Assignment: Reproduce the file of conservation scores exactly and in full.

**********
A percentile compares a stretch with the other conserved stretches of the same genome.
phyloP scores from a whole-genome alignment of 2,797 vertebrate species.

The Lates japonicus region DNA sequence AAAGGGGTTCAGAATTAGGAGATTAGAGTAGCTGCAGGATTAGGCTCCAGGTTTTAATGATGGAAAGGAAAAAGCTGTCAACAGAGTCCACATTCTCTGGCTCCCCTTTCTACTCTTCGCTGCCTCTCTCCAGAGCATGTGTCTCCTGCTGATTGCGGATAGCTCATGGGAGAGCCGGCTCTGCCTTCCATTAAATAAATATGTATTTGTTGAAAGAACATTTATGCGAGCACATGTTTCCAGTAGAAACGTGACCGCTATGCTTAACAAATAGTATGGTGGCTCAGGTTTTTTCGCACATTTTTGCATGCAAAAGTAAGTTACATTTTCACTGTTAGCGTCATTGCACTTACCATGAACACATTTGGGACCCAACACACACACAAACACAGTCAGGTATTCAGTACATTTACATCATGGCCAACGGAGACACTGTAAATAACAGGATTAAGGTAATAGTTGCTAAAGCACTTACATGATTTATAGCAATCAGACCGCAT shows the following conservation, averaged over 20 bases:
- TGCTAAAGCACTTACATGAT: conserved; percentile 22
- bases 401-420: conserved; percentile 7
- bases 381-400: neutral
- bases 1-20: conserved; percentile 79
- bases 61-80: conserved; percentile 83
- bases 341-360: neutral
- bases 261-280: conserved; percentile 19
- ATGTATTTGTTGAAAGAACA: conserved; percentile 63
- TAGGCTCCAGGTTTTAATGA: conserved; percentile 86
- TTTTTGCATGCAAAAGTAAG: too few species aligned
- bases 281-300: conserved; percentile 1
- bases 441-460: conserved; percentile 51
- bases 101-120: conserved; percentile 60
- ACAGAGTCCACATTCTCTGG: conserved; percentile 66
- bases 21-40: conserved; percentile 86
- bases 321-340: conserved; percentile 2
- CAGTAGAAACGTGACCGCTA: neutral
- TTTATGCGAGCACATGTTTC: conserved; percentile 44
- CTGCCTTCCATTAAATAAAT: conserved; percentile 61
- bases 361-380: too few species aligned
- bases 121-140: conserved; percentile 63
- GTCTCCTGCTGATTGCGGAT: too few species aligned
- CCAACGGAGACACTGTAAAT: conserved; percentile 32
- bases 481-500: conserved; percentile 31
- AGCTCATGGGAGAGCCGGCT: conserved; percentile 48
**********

A percentile compares a stretch with the other conserved stretches of the same genome.
phyloP scores from a whole-genome alignment of 2,797 vertebrate species.

The Lates japonicus region DNA sequence AAAGGGGTTCAGAATTAGGAGATTAGAGTAGCTGCAGGATTAGGCTCCAGGTTTTAATGATGGAAAGGAAAAAGCTGTCAACAGAGTCCACATTCTCTGGCTCCCCTTTCTACTCTTCGCTGCCTCTCTCCAGAGCATGTGTCTCCTGCTGATTGCGGATAGCTCATGGGAGAGCCGGCTCTGCCTTCCATTAAATAAATATGTATTTGTTGAAAGAACATTTATGCGAGCACATGTTTCCAGTAGAAACGTGACCGCTATGCTTAACAAATAGTATGGTGGCTCAGGTTTTTTCGCACATTTTTGCATGCAAAAGTAAGTTACATTTTCACTGTTAGCGTCATTGCACTTACCATGAACACATTTGGGACCCAACACACACACAAACACAGTCAGGTATTCAGTACATTTACATCATGGCCAACGGAGACACTGTAAATAACAGGATTAAGGTAATAGTTGCTAAAGCACTTACATGATTTATAGCAATCAGACCGCAT shows the following conservation, averaged over 20 bases:
- TGCTAAAGCACTTACATGAT: conserved; percentile 22
- bases 401-420: conserved; percentile 7
- bases 381-400: neutral
- bases 1-20: conserved; percentile 79
- bases 61-80: conserved; percentile 83
- bases 341-360: neutral
- bases 261-280: conserved; percentile 19
- ATGTATTTGTTGAAAGAACA: conserved; percentile 63
- TAGGCTCCAGGTTTTAATGA: conserved; percentile 86
- TTTTTGCATGCAAAAGTAAG: too few species aligned
- bases 281-300: conserved; percentile 1
- bases 441-460: conserved; percentile 51
- bases 101-120: conserved; percentile 60
- ACAGAGTCCACATTCTCTGG: conserved; percentile 66
- bases 21-40: conserved; percentile 86
- bases 321-340: conserved; percentile 2
- CAGTAGAAACGTGACCGCTA: neutral
- TTTATGCGAGCACATGTTTC: conserved; percentile 44
- CTGCCTTCCATTAAATAAAT: conserved; percentile 61
- bases 361-380: too few species aligned
- bases 121-140: conserved; percentile 63
- GTCTCCTGCTGATTGCGGAT: too few species aligned
- CCAACGGAGACACTGTAAAT: conserved; percentile 32
- bases 481-500: conserved; percentile 31
- AGCTCATGGGAGAGCCGGCT: conserved; percentile 48